Bluegrass Doctors of
Physical Therapy, PLLC
|Posted on November 23, 2014 at 8:40 PM|
External Oblique Abdominal Trigger points….Just in Time for Thanksgiving!!!!
If you are like me and LOVE food….then we both need to watch out eating this Thanksgiving not only for obvious reasons but that bloated feeling after stuffing ourselves with Turkey and dressing could activate trigger points in our abdominals which can lead to some nasty consequences.
The abdominal oblique muscles form the lateral wall of the abdomen and function to move the trunk relative to the pelvis. Contraction of these muscles, along with the other abdominal muscles, also acts to increase the pressure inside the abdominal cavity, which is necessary for the proper functioning of the abdominal organs.
The trigger points in these muscles are unique in that they primarily produce symptoms associated with abdominal organ dysfunction or disease. Many times, these abdominal trigger points are created by referred pain originated from the abdominal viscera, and will persist long after the visceral dysfunction has resolved itself.
Additionally, these trigger points often refer pain to the testicles and genitalia.
Because these muscles are prone to overload from emotional stress, core body mechanics, postural distortions, and visceral dysfunction (including eating quite a large Thanksgiving meal!), they are frequently a hotbed of trigger point activity.
The Abdominal Oblique Muscles
Location:The Abdominal Oblique muscle group forms the lateral abdominal wall. The two muscles in this group are the External Oblique and Internal Oblique, with the Internal Oblique lying deep to the External Oblique.
Function: The abdominal muscles (or core muscles) function to form the foundation for all gross movements of the body. Contraction of these muscles occurs in advanced of bodily movement to stabilize the spine in position and allow it to serve as a base for other muscles to act against. This stabilizing contraction flows from the inside out, beginning with the tranversus abdominis, followed by the internal oblique, external oblique, and finally the rectus abdominis.
The abdominal muscles also contract together to increase pressure, facilitating urination, bowel movements, vomiting, child birth, venous blood flow out of the abdomen, and forced exhalation.
Contracting together (both sides simultaneously) the abdominal oblique muscles produce forward flexion of the trunk (spine) on the pelvis.
Contracting unilaterally (on one side only) the external oblique acts to rotate the trunk towards the opposite side (moving the opposite shoulder backwards), while the internal oblique acts to rotate the trunk towards it (moving the opposite shoulder forward).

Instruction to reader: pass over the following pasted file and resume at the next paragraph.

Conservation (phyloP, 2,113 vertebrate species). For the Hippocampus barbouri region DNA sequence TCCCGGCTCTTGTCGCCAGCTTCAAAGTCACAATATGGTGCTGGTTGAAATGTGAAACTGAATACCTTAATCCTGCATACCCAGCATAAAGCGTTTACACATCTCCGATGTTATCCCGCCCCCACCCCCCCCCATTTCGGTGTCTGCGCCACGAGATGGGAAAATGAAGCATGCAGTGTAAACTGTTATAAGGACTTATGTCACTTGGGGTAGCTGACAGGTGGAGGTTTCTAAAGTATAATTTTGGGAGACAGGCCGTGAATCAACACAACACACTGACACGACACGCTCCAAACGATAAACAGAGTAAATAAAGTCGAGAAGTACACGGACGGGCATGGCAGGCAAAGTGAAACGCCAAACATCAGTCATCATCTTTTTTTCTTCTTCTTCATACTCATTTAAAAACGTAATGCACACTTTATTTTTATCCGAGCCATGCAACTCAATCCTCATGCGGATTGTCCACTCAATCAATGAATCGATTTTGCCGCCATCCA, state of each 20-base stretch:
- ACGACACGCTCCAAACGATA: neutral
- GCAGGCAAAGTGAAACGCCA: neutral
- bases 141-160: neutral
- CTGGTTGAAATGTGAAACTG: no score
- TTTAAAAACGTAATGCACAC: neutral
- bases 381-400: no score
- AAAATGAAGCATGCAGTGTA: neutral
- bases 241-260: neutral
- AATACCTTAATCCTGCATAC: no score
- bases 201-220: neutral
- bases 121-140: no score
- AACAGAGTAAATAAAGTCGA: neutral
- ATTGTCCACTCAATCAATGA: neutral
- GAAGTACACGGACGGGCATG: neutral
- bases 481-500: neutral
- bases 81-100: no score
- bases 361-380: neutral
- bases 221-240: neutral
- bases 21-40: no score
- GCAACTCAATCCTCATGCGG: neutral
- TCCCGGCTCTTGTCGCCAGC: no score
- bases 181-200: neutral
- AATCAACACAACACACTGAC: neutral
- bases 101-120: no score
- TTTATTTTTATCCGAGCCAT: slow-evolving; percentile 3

Contracting unilaterally, both muscles act to laterally flex the trunk (spine) to the same side.
The Abdominal Oblique Trigger Points
As shown in the diagram below , there are three potential trigger points in the abdominal oblique muscles:
Trigger points are often located in the lower outside quadrant of the abdomen near the Anterior Superior Iliac Spine (A.S.I.S) on the front aspect of the hip crest.
Another area that trigger points are found in the external oblique muscle that overlies the ribcage, a few inches below and lateral to the xyphoid process of the sternum (chest) bone.
Abdominal Muscle Pain
The diagram above also shows the referred pain patterns associated with the abdominal oblique trigger points.
The two lateral trigger points refer pain to the groin, testicles (and genitalia), and diagonally across the abdomen.
The upper trigger point refers pain in the upper abdomen and lower chest region, and produces symptoms similar to those of heartburn and hiatal hernia.
Abdominal Oblique Symptoms & Disorders
Clients with active oblique trigger points will present with any or all of the following symptoms or clinical findings:
Pain in the deep epigastric region, such as those symptoms associated with heartburn or hiatal hernia
Pain in the groin, testicles, bladder and lower abdominal region
Belching, stomach distention, diarrhea
What Causes Abdominal Trigger Points?
The following events or activities may activate or reactivate the oblique trigger points:
New abdominal exercise program
Punching or kicking from cardio kickboxing or martial arts class
Visceral disease such as peptic ulcer or intestinal parasite
Abdominal surgery scar
Constipation related straining
Prolonged sitting in a twisted position
Bloating or distention from overeating